Record-Keeping Requirements for Expense Report Receipts
Standard business practice mandates that all transactions between vendors and buyers, whether large or small, be supported by the appropriate documentation. Travel receipts serve as more compelling evidence for or against what’s already been classified as a business expense.
Truth be told, businesses face an existential crisis from rising costs and inflation, and managers need to rethink their expense management policies, track, and cut off unnecessary travel spending at its root. One way to do this is by justifying travel expense reports with accurate and detailed travel receipts.
In this post, we’ll explore the essentials of travel receipts as a function of travel expense reporting.
Table of Contents
Why Expense Report Receipts Matter in Travel Expense Management
Naturally, receipt duties transcend into shedding light on business travel expense management where proactive analytics and limited visibility remain persistent issues.
The average business traveler spends $326 daily. The cost is divided between accommodation, meals, airfare, among other travel-related expenses. Tracking individual transactions without sufficient data obscures proper record-keeping, which can have a detrimental effect on personal and organizational accountability.
For small businesses, receiptless transactions mean higher risks of non-compliance and a general lack of accountability. Larger firms with dozens of employees traveling for business-related purposes, on the other hand, would suffer longer error-prone accounting and auditing processes.
Receipts as proof of payment pierce much deeper than invoices with regard to the depth of the information related to a transaction. Receipts also validate the legitimacy of an expense for tax claims and reimbursement. In essence, behind every receipt lies a clear audit trail for accurate financial record-keeping.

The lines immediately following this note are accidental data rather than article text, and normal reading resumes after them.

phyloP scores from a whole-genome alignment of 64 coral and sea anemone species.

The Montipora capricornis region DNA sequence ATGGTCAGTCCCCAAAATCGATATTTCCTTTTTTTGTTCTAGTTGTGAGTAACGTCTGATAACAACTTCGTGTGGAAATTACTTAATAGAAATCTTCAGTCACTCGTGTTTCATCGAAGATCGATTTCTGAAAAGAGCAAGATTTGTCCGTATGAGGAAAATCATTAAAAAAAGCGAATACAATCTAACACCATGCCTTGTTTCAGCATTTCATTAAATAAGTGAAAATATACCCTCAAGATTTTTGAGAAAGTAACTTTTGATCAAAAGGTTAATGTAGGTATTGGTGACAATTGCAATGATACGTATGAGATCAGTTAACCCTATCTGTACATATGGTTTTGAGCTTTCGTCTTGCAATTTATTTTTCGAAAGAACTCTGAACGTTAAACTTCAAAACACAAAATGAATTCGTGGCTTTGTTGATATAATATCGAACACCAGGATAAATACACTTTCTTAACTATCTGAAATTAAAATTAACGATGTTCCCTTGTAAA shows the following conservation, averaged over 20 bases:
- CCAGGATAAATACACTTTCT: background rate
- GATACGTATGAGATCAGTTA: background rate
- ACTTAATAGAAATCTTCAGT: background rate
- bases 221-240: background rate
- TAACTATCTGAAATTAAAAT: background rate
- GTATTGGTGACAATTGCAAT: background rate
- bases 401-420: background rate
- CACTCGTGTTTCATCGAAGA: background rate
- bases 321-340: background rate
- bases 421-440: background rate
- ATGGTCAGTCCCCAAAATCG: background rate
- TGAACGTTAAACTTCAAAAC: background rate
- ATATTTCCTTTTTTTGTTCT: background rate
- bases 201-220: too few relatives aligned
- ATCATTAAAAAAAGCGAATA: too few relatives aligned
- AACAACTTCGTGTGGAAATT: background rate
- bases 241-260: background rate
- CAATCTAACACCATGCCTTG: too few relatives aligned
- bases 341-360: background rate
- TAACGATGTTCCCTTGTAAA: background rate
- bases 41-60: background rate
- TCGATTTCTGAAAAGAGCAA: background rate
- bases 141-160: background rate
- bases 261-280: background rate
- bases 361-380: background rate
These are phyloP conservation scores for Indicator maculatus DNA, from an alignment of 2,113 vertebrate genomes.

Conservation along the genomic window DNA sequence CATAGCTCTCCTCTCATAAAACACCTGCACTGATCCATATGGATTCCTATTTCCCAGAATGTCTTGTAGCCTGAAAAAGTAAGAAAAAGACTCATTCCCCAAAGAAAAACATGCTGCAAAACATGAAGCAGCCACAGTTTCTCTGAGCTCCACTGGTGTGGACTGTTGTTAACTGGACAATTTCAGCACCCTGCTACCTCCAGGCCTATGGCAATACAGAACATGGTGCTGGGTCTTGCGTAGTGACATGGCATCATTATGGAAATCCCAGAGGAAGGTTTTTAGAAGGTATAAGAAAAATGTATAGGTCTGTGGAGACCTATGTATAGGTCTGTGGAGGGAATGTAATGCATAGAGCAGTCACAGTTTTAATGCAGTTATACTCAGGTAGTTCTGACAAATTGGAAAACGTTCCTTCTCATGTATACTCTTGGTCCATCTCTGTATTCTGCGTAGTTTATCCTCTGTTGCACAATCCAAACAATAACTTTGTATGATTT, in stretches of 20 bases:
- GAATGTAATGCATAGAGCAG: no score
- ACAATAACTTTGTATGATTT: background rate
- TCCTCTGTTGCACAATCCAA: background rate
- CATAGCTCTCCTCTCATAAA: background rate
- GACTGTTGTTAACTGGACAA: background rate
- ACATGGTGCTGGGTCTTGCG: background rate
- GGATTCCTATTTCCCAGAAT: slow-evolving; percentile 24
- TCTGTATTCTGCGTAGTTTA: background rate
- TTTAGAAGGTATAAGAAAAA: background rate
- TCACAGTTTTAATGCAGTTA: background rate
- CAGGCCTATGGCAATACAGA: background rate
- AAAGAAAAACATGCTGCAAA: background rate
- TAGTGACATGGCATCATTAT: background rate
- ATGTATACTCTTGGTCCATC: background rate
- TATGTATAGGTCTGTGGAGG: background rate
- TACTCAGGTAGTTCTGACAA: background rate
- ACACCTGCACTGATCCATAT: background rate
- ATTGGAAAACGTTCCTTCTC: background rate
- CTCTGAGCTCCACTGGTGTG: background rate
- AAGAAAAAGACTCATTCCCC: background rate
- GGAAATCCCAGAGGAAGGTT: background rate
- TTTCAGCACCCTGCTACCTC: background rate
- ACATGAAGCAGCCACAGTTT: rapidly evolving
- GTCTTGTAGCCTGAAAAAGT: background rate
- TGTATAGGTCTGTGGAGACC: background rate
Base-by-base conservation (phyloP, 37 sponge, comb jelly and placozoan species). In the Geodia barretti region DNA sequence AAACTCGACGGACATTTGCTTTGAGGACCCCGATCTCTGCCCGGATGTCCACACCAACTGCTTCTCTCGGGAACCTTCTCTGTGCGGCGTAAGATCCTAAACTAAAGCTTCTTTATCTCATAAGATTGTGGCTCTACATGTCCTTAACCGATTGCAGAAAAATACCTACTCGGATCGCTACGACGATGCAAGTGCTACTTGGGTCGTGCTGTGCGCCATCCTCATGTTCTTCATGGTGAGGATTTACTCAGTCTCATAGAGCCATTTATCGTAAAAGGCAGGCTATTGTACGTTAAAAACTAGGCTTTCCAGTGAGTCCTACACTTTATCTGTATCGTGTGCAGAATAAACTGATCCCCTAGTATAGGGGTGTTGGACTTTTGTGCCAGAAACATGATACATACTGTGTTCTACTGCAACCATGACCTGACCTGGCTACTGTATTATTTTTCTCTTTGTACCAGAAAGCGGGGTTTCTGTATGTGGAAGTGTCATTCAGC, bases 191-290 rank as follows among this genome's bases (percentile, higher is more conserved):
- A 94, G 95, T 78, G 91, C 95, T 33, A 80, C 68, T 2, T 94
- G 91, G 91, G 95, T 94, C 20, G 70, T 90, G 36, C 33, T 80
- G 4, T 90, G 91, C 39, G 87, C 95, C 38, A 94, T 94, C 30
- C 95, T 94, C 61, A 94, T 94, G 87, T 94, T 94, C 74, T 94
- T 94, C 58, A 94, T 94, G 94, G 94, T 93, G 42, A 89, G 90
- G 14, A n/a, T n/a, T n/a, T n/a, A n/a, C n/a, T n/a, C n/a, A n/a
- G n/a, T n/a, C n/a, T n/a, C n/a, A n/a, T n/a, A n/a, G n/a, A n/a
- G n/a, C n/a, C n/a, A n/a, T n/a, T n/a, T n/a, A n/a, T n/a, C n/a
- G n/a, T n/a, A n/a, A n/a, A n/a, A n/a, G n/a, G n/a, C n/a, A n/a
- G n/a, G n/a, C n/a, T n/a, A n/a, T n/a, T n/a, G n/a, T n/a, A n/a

Types of Expense Report Receipts
Expense report receipts generally fall into two broad categories;
- The ordinary receipt is a basic receipt that captures the “bare-bones” transaction details, including dates, vendor name, and items purchased. Smaller expenses such as meals can be expressed to satisfaction with an ordinary receipt.
- On the other hand, we have itemized receipts. These receipts provide a more detailed overview of a transaction. Each individual item gets a single line on the receipt. Itemized receipts often carry more details for each transaction, sometimes including the description of the items purchased, quantities, and prices. Itemized receipts are necessary for grouped items and services.
It’s important to note that receipts are preferred to other transaction-related documents, such as invoices or bank/card statements. Although these documents, too, may provide enough information about a transaction, they are not considered sufficient proof of an expense.
Acceptable and Unacceptable Expense Report Receipts
Acceptable and unacceptable expense report receipts are subject to company guidelines. For a travel receipt to meet the criteria, it must satisfy the following: